Postoperative Instructions for Tonsillectomy and Adenoidectomy

Activity Level: Strict rest in bed, on a couch, or recliner chair with the patient’s head elevated 30-60 degrees is important the first day following surgery. Very light activity with emphasis on “adequate rest” is recommended thereafter. In general, for the first 10-14 days, do not lift, strain, or engage in aerobic activity such as running, jumping, climbing, workouts, or any strenuous activity. Minors, specially children should be under close supervision by a responsible adult.

Breathing Exercises: Every 15 – 30 minutes while awake, have the patient take a deep breath in and cough once or twice to expand and clear the lungs. This assists in recovery and helps prevent temperature elevations (fever). Pain: Pain for the first 3-7 days is moderate to severe, and then begins to subside thereafter. Pain varies widely between patients. Some patients experience only moderate discomfort for a few days while others have severe pain up to 10-14 days. Most patients are somewhere in between. Children often do better than adults. Use the pain medications prescribed by your doctor as directed. However, when your pain begins to lessen try to reduce your pain medication usage. The faster you come off your prescription pain medication the more rapid will be your recovery.

Ear Pain: Ear pain occurs in nearly all patients. This is “referred” pain from the tonsillectomy site. This means the patient’s pain is at the tonsillectomy site but it feels as if the pain is in their ears. This pain will resolve as recovery continues.

Fever: It is not uncommon to have brief temperature elevations (fever) of 101 degrees or even 102 degrees during the first 3-7 days. If a fever occurs be sure the patient is having good fluid intake, and is taking a deep breath and coughs once or twice every 15-30 minutes while awake. If a fever persists longer than 2 hours, call our office for further instructions.

Fluids and Diet: Adequate fluid intake is essential for recovery. Encourage drinking fluids throughout the day. Hot, ice cold, or acidic (e.g. grapefruit, tomato, or pineapple juice) liquids may hurt. Popsicles are often a good source of fluid. Older children and adults may chew sugarless gum to promote swallowing and decrease pain.

Nausea and Vomiting: When nausea and vomiting occurs, it is not uncommon to have 1-3 episodes of vomiting. Fortunately, nausea and vomiting generally subsides within 24 hours. Pain medication can be a continued source of nausea and vomiting. If this is suspected, try to take the prescriptions pain medication with food, as well as try and reduce its use as much as possible. If nausea and vomiting is excessive or persistent, call our office for further instructions.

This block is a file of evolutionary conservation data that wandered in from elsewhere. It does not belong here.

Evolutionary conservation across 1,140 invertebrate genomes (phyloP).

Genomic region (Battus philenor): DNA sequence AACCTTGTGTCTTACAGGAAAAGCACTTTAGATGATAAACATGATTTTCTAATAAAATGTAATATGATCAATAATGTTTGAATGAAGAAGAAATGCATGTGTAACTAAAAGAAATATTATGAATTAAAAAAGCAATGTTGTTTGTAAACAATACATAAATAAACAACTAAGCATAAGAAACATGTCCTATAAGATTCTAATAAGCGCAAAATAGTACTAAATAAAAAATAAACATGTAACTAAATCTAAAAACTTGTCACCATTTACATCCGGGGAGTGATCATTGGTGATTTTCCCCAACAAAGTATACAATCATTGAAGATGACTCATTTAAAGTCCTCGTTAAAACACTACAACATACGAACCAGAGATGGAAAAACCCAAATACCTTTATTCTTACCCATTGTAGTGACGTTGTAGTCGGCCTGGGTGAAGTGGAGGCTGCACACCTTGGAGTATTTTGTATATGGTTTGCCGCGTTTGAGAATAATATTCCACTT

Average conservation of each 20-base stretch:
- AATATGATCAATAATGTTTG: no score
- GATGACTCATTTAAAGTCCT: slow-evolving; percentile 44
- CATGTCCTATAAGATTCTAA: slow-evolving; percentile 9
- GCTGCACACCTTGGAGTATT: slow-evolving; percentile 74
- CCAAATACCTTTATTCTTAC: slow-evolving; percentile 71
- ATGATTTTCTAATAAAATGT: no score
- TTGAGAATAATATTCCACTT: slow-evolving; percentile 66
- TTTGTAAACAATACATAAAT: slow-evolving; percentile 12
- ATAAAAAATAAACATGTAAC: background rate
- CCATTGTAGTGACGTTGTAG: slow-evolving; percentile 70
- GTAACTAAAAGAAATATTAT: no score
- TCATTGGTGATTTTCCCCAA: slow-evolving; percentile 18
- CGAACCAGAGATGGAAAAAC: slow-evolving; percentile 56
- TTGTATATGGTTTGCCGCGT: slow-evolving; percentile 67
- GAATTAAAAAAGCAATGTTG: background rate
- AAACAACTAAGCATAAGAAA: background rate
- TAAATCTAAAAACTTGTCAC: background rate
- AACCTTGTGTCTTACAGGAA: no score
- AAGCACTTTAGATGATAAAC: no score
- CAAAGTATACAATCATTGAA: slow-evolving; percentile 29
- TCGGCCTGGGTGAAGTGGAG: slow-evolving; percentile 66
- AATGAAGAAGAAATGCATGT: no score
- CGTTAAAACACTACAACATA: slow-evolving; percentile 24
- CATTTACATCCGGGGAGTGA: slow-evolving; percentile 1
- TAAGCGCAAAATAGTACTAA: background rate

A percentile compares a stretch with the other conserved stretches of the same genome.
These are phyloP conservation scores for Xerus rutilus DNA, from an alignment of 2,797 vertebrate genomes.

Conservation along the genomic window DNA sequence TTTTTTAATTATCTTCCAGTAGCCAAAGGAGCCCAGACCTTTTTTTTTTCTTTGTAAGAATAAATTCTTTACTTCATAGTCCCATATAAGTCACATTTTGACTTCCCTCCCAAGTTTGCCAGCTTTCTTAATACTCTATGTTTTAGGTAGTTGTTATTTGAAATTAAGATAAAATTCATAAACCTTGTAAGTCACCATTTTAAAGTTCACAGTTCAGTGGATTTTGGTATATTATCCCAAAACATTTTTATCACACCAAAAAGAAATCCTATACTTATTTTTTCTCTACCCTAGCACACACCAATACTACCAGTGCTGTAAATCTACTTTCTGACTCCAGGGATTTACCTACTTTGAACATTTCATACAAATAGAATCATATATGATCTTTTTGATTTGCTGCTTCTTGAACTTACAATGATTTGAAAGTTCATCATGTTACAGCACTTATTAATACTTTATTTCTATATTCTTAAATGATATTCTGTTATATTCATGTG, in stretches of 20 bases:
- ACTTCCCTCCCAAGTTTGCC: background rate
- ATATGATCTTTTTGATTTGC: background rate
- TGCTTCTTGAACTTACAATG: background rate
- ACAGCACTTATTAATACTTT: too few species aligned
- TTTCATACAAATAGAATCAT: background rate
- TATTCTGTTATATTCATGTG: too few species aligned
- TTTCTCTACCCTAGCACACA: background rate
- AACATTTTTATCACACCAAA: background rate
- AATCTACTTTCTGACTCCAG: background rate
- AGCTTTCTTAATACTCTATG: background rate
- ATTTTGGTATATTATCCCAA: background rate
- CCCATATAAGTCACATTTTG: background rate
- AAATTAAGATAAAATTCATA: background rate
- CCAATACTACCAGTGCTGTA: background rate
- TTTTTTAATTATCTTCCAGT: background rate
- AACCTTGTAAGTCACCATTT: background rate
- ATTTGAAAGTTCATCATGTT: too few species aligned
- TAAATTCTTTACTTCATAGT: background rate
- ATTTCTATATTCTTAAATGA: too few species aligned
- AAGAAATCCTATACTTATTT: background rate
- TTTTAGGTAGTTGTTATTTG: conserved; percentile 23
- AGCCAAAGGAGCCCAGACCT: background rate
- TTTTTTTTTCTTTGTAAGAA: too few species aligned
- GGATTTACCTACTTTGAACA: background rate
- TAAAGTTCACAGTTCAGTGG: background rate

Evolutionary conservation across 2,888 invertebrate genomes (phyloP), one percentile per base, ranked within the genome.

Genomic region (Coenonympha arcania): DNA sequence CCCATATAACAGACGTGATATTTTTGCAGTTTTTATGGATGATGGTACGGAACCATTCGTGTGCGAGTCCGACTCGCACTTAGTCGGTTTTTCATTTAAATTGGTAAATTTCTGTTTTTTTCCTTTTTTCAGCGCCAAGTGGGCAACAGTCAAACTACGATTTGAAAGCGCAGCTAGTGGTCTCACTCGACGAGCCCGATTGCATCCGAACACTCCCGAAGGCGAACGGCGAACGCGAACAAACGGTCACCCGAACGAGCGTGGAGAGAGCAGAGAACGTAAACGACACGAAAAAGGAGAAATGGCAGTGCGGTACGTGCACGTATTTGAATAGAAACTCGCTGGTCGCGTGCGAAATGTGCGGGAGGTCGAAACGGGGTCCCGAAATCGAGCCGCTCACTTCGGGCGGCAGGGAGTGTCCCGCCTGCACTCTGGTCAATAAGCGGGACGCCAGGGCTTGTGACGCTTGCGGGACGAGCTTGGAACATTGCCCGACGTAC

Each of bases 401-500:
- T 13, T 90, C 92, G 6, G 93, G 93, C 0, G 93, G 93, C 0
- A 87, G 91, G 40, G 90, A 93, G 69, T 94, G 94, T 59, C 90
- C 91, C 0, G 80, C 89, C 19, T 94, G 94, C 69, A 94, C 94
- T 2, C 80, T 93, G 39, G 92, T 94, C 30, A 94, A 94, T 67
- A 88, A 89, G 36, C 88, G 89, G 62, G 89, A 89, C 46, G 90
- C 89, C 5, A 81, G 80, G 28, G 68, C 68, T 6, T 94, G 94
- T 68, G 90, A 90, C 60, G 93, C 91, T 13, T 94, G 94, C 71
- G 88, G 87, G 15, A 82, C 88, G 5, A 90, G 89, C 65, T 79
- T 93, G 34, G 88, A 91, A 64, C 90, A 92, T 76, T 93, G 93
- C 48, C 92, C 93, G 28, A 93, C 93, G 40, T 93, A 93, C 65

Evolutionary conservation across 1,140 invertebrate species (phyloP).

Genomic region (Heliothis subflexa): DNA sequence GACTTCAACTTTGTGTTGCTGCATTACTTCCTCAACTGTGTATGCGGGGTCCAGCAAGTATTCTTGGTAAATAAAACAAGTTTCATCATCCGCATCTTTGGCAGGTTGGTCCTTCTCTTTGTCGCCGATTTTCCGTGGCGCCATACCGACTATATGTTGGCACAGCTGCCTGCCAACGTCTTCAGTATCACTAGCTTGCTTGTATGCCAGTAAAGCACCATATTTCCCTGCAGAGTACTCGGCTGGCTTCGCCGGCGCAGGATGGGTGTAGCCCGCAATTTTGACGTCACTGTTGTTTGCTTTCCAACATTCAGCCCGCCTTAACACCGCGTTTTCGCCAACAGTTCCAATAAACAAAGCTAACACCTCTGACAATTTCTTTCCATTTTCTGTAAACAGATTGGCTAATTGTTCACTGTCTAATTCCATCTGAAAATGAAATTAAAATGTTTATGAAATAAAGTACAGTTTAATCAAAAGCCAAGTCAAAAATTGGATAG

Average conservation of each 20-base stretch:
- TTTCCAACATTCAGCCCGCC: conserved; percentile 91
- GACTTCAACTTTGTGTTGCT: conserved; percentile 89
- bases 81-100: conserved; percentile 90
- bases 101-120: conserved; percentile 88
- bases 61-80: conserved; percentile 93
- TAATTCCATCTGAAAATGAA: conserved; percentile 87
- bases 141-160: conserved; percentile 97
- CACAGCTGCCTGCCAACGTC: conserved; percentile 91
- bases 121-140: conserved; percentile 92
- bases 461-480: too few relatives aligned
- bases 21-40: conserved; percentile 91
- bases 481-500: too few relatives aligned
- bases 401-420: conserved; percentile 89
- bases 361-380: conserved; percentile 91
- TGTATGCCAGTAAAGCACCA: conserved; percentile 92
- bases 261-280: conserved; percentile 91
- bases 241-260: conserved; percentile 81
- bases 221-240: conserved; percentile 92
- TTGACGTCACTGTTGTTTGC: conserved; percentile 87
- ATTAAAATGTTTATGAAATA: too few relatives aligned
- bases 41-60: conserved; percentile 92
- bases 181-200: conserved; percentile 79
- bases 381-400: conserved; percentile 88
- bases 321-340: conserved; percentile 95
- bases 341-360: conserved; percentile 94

Bleeding: Bleed may occur anytime during the 2-3 week healing period. Minor bleeding is often self-limited. A small amount of blood will turn the patient’s saliva red, but will not produce large clots. Encourage the patient to gargle with ice water and spit it out. Avoid swallowing the blood as this may lead to later nausea or vomiting. Spitting the old blood into a bowl will let one estimate the actual amount of blood. Call the office (503-581-1567) if the light bleeding does not stop in ten minutes. If significant bleeding occurs, start the ice water gargles, and call our office day or night. The doctor will give you further instructions. Come to either our office during office hours or to the Emergency Room at Salem Hospital after office hours. Please call our office (503-581-1567) to alert us if possible.

Bad Breath: If you look at the area where tonsils were removed you will see a white membrane (scab). This is normal, as is an enlarged swollen uvula (the thing that hangs down in the back of your throat). A malodorous breath is sometimes detected and is normal. These will resolve as healing occurs.

Nose Blowing: You can blow your nose lightly to clear mucous. Nasal saline spray can be used if desired to moisten the nose to help loosen mucous. Nasal saline spray is sold “over the counter” at pharmacies.

Oral Hygiene: You may brush and floss your teeth as usual. Avoid mouthwashes (contain alcohol). Do not gargle (e.g. salt water). This can be very irritating to the tonsillectomy site.

Other Questions: For non-emergent questions, please call our office, 503-581-1567, between 9:00 am and 3:00 pm Monday through Friday. For emergent questions, call our office and our answering service will page the doctor on call. We have a doctor on call 7 days a week.

Download PDF care instructions.